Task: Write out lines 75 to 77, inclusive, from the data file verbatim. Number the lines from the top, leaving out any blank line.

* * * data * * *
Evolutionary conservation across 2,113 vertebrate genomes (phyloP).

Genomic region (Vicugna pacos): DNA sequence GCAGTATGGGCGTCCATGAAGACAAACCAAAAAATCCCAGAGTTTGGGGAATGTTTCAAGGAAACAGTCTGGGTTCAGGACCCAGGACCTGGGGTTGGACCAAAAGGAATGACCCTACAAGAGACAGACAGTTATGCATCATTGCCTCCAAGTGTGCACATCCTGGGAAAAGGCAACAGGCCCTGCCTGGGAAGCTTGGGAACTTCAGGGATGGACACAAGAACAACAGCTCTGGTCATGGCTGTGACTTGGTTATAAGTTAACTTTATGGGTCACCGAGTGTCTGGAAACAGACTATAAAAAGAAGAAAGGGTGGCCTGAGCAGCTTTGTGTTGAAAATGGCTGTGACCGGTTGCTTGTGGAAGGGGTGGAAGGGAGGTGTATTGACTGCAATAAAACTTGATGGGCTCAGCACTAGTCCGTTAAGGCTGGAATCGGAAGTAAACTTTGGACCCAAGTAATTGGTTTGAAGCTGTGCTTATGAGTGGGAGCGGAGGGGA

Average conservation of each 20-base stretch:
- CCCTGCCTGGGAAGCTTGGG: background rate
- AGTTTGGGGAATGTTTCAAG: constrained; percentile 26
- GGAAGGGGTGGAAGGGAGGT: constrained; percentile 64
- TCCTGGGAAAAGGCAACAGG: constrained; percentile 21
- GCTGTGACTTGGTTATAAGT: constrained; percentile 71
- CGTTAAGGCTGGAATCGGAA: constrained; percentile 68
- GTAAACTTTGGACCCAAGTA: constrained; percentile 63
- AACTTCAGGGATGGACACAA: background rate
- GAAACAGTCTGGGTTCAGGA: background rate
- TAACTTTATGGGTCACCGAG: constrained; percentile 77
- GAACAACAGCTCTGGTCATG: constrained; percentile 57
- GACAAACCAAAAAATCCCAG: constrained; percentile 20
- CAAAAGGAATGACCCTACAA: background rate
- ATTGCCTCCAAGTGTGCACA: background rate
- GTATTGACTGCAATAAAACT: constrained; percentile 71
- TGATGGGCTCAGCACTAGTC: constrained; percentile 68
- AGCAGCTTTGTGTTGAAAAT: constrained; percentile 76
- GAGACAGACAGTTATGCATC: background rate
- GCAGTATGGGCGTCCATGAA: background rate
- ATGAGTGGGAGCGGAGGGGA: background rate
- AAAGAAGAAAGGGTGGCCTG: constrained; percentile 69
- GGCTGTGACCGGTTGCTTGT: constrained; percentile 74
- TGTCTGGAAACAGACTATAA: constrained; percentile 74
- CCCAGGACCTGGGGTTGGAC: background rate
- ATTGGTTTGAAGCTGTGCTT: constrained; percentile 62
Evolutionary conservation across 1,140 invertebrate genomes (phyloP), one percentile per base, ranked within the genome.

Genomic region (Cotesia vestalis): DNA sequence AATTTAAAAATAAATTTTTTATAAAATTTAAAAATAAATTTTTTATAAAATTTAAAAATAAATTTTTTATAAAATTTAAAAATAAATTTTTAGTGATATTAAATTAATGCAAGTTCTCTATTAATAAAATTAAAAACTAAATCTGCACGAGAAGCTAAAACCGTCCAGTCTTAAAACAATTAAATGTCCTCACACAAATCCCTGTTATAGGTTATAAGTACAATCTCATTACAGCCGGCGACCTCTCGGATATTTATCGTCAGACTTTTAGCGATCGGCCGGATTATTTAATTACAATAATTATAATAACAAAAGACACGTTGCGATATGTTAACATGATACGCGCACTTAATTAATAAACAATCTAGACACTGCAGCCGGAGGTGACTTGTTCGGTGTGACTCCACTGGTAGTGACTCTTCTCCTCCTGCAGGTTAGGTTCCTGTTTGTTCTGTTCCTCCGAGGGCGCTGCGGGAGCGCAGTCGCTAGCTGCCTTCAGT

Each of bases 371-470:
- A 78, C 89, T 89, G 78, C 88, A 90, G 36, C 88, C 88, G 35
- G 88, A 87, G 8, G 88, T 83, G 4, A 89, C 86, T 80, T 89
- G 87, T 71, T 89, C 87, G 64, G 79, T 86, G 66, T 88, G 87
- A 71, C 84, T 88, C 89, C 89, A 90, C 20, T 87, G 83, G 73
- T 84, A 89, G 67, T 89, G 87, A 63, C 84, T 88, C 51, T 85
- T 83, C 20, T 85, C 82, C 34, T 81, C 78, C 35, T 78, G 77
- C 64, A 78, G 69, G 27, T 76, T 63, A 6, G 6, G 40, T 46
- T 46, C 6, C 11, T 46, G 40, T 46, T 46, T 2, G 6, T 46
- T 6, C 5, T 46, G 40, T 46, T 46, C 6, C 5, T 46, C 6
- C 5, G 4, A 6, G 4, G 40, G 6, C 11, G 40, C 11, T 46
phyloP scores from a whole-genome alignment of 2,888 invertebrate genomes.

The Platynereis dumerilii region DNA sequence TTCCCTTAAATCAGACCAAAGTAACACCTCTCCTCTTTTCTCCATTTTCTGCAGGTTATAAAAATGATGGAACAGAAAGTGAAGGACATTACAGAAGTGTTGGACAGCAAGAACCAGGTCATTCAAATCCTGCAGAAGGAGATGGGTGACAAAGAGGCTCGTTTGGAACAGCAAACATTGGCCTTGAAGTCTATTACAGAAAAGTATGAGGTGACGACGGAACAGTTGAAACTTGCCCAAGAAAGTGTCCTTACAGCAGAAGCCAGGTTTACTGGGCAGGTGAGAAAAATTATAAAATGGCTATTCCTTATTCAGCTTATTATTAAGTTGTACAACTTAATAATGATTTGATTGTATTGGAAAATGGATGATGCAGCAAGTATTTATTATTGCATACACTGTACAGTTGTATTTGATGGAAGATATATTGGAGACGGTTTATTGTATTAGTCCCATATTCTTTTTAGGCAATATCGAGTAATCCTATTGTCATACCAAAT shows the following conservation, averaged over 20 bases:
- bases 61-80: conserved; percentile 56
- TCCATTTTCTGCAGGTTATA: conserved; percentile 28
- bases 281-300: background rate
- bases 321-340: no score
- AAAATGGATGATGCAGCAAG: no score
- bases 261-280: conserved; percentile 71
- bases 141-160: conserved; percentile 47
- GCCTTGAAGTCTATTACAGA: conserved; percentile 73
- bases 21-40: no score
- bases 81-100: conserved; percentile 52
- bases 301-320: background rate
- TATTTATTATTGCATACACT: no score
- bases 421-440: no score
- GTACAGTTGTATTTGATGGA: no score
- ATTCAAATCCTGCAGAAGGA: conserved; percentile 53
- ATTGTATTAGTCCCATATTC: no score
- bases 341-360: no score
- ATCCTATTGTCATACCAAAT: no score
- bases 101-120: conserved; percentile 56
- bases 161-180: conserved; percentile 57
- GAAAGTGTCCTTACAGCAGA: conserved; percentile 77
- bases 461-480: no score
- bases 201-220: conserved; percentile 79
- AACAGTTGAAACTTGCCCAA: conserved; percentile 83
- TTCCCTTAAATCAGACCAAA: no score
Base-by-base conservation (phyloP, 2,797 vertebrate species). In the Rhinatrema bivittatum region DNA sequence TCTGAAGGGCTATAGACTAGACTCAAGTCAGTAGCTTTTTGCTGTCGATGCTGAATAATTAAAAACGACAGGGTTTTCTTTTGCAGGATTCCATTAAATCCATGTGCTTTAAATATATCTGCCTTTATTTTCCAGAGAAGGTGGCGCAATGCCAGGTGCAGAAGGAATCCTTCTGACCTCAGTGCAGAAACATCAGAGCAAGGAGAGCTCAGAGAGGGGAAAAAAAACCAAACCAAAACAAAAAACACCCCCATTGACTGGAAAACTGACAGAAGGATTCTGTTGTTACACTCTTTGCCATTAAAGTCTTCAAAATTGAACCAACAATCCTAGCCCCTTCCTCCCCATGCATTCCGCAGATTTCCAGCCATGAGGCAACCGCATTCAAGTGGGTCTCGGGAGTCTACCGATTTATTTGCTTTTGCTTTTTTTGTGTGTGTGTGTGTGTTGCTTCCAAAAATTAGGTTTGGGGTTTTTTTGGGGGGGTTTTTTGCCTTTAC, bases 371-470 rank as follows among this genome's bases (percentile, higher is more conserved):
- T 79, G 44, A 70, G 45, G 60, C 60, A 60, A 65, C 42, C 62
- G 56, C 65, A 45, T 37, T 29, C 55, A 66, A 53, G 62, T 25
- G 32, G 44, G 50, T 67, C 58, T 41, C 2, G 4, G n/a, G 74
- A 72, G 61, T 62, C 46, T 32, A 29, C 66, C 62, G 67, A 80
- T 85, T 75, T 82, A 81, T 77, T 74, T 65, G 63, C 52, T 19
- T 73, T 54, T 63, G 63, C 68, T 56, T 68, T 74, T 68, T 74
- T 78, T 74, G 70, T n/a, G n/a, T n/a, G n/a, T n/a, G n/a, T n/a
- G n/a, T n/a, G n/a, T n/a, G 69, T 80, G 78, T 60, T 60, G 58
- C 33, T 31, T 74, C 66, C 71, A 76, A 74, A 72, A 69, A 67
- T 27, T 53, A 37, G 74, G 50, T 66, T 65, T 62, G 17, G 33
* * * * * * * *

- T 73, T 54, T 63, G 63, C 68, T 56, T 68, T 74, T 68, T 74
- T 78, T 74, G 70, T n/a, G n/a, T n/a, G n/a, T n/a, G n/a, T n/a
- G n/a, T n/a, G n/a, T n/a, G 69, T 80, G 78, T 60, T 60, G 58